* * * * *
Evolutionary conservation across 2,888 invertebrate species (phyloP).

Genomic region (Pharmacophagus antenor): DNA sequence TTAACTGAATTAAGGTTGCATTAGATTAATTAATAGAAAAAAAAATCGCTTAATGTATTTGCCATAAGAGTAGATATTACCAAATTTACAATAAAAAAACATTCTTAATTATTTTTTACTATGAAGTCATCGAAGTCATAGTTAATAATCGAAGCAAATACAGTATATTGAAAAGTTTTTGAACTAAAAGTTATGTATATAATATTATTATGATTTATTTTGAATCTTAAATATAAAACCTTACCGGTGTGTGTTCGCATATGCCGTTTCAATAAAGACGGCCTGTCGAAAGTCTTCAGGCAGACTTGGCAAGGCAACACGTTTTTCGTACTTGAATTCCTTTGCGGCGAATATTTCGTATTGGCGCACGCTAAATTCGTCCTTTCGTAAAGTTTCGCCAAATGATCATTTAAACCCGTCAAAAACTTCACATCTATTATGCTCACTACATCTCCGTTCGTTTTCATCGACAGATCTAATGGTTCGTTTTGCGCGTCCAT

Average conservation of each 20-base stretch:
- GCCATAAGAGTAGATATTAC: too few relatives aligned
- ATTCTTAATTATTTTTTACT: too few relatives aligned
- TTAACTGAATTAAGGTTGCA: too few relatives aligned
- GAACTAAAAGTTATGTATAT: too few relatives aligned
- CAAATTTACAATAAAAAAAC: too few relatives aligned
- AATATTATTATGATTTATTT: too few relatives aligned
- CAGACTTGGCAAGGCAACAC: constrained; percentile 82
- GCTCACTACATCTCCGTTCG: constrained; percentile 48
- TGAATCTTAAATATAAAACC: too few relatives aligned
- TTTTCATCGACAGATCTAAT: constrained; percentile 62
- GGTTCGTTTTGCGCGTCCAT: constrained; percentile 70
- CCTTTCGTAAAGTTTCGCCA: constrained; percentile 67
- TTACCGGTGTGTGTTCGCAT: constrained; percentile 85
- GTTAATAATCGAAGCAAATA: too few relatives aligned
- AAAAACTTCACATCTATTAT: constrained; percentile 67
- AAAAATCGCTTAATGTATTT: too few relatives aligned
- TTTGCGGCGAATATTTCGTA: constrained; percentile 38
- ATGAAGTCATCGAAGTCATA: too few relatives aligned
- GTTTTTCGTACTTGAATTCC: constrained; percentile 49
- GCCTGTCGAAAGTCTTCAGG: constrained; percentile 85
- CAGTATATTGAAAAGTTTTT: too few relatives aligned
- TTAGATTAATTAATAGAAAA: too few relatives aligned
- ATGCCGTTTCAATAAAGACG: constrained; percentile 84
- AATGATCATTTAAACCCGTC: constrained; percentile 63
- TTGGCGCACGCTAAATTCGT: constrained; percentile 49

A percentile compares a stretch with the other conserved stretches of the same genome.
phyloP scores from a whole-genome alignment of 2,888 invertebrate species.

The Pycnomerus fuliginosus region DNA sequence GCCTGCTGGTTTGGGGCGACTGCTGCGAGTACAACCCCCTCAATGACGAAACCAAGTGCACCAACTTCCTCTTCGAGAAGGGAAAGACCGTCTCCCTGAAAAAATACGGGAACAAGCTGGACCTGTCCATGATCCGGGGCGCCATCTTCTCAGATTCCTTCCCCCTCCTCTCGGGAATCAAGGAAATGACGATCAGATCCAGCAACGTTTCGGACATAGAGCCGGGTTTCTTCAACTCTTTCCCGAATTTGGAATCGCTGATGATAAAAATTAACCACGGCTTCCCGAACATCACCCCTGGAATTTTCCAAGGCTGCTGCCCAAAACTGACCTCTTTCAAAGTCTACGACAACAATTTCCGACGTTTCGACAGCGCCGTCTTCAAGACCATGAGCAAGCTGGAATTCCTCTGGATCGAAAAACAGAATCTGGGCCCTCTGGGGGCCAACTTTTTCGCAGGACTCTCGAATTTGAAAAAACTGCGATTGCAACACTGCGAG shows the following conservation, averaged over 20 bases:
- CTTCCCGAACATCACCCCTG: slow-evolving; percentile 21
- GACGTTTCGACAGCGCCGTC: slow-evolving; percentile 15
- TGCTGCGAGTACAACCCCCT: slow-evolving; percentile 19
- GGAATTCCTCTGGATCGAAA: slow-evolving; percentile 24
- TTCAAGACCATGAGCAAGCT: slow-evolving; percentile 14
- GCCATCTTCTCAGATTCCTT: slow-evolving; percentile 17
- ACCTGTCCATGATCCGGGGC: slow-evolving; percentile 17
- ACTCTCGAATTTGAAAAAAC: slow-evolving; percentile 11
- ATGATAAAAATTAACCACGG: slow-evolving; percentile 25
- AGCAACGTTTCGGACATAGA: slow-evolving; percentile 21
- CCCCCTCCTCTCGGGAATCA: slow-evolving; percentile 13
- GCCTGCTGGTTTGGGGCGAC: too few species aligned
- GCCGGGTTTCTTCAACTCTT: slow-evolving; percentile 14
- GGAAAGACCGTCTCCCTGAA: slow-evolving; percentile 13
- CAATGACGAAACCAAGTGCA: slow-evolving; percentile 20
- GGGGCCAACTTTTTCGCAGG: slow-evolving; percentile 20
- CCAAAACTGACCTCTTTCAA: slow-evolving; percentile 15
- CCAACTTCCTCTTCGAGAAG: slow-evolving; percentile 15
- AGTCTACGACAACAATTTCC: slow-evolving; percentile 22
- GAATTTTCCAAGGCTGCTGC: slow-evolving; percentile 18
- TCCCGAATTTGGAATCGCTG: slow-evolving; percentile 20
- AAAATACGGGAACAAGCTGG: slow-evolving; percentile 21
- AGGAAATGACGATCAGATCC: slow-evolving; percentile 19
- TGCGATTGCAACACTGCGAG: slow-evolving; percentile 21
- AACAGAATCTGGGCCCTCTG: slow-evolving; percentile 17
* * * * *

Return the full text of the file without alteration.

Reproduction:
Evolutionary conservation across 2,888 invertebrate species (phyloP).

Genomic region (Pharmacophagus antenor): DNA sequence TTAACTGAATTAAGGTTGCATTAGATTAATTAATAGAAAAAAAAATCGCTTAATGTATTTGCCATAAGAGTAGATATTACCAAATTTACAATAAAAAAACATTCTTAATTATTTTTTACTATGAAGTCATCGAAGTCATAGTTAATAATCGAAGCAAATACAGTATATTGAAAAGTTTTTGAACTAAAAGTTATGTATATAATATTATTATGATTTATTTTGAATCTTAAATATAAAACCTTACCGGTGTGTGTTCGCATATGCCGTTTCAATAAAGACGGCCTGTCGAAAGTCTTCAGGCAGACTTGGCAAGGCAACACGTTTTTCGTACTTGAATTCCTTTGCGGCGAATATTTCGTATTGGCGCACGCTAAATTCGTCCTTTCGTAAAGTTTCGCCAAATGATCATTTAAACCCGTCAAAAACTTCACATCTATTATGCTCACTACATCTCCGTTCGTTTTCATCGACAGATCTAATGGTTCGTTTTGCGCGTCCAT

Average conservation of each 20-base stretch:
- GCCATAAGAGTAGATATTAC: too few relatives aligned
- ATTCTTAATTATTTTTTACT: too few relatives aligned
- TTAACTGAATTAAGGTTGCA: too few relatives aligned
- GAACTAAAAGTTATGTATAT: too few relatives aligned
- CAAATTTACAATAAAAAAAC: too few relatives aligned
- AATATTATTATGATTTATTT: too few relatives aligned
- CAGACTTGGCAAGGCAACAC: constrained; percentile 82
- GCTCACTACATCTCCGTTCG: constrained; percentile 48
- TGAATCTTAAATATAAAACC: too few relatives aligned
- TTTTCATCGACAGATCTAAT: constrained; percentile 62
- GGTTCGTTTTGCGCGTCCAT: constrained; percentile 70
- CCTTTCGTAAAGTTTCGCCA: constrained; percentile 67
- TTACCGGTGTGTGTTCGCAT: constrained; percentile 85
- GTTAATAATCGAAGCAAATA: too few relatives aligned
- AAAAACTTCACATCTATTAT: constrained; percentile 67
- AAAAATCGCTTAATGTATTT: too few relatives aligned
- TTTGCGGCGAATATTTCGTA: constrained; percentile 38
- ATGAAGTCATCGAAGTCATA: too few relatives aligned
- GTTTTTCGTACTTGAATTCC: constrained; percentile 49
- GCCTGTCGAAAGTCTTCAGG: constrained; percentile 85
- CAGTATATTGAAAAGTTTTT: too few relatives aligned
- TTAGATTAATTAATAGAAAA: too few relatives aligned
- ATGCCGTTTCAATAAAGACG: constrained; percentile 84
- AATGATCATTTAAACCCGTC: constrained; percentile 63
- TTGGCGCACGCTAAATTCGT: constrained; percentile 49

A percentile compares a stretch with the other conserved stretches of the same genome.
phyloP scores from a whole-genome alignment of 2,888 invertebrate species.

The Pycnomerus fuliginosus region DNA sequence GCCTGCTGGTTTGGGGCGACTGCTGCGAGTACAACCCCCTCAATGACGAAACCAAGTGCACCAACTTCCTCTTCGAGAAGGGAAAGACCGTCTCCCTGAAAAAATACGGGAACAAGCTGGACCTGTCCATGATCCGGGGCGCCATCTTCTCAGATTCCTTCCCCCTCCTCTCGGGAATCAAGGAAATGACGATCAGATCCAGCAACGTTTCGGACATAGAGCCGGGTTTCTTCAACTCTTTCCCGAATTTGGAATCGCTGATGATAAAAATTAACCACGGCTTCCCGAACATCACCCCTGGAATTTTCCAAGGCTGCTGCCCAAAACTGACCTCTTTCAAAGTCTACGACAACAATTTCCGACGTTTCGACAGCGCCGTCTTCAAGACCATGAGCAAGCTGGAATTCCTCTGGATCGAAAAACAGAATCTGGGCCCTCTGGGGGCCAACTTTTTCGCAGGACTCTCGAATTTGAAAAAACTGCGATTGCAACACTGCGAG shows the following conservation, averaged over 20 bases:
- CTTCCCGAACATCACCCCTG: slow-evolving; percentile 21
- GACGTTTCGACAGCGCCGTC: slow-evolving; percentile 15
- TGCTGCGAGTACAACCCCCT: slow-evolving; percentile 19
- GGAATTCCTCTGGATCGAAA: slow-evolving; percentile 24
- TTCAAGACCATGAGCAAGCT: slow-evolving; percentile 14
- GCCATCTTCTCAGATTCCTT: slow-evolving; percentile 17
- ACCTGTCCATGATCCGGGGC: slow-evolving; percentile 17
- ACTCTCGAATTTGAAAAAAC: slow-evolving; percentile 11
- ATGATAAAAATTAACCACGG: slow-evolving; percentile 25
- AGCAACGTTTCGGACATAGA: slow-evolving; percentile 21
- CCCCCTCCTCTCGGGAATCA: slow-evolving; percentile 13
- GCCTGCTGGTTTGGGGCGAC: too few species aligned
- GCCGGGTTTCTTCAACTCTT: slow-evolving; percentile 14
- GGAAAGACCGTCTCCCTGAA: slow-evolving; percentile 13
- CAATGACGAAACCAAGTGCA: slow-evolving; percentile 20
- GGGGCCAACTTTTTCGCAGG: slow-evolving; percentile 20
- CCAAAACTGACCTCTTTCAA: slow-evolving; percentile 15
- CCAACTTCCTCTTCGAGAAG: slow-evolving; percentile 15
- AGTCTACGACAACAATTTCC: slow-evolving; percentile 22
- GAATTTTCCAAGGCTGCTGC: slow-evolving; percentile 18
- TCCCGAATTTGGAATCGCTG: slow-evolving; percentile 20
- AAAATACGGGAACAAGCTGG: slow-evolving; percentile 21
- AGGAAATGACGATCAGATCC: slow-evolving; percentile 19
- TGCGATTGCAACACTGCGAG: slow-evolving; percentile 21
- AACAGAATCTGGGCCCTCTG: slow-evolving; percentile 17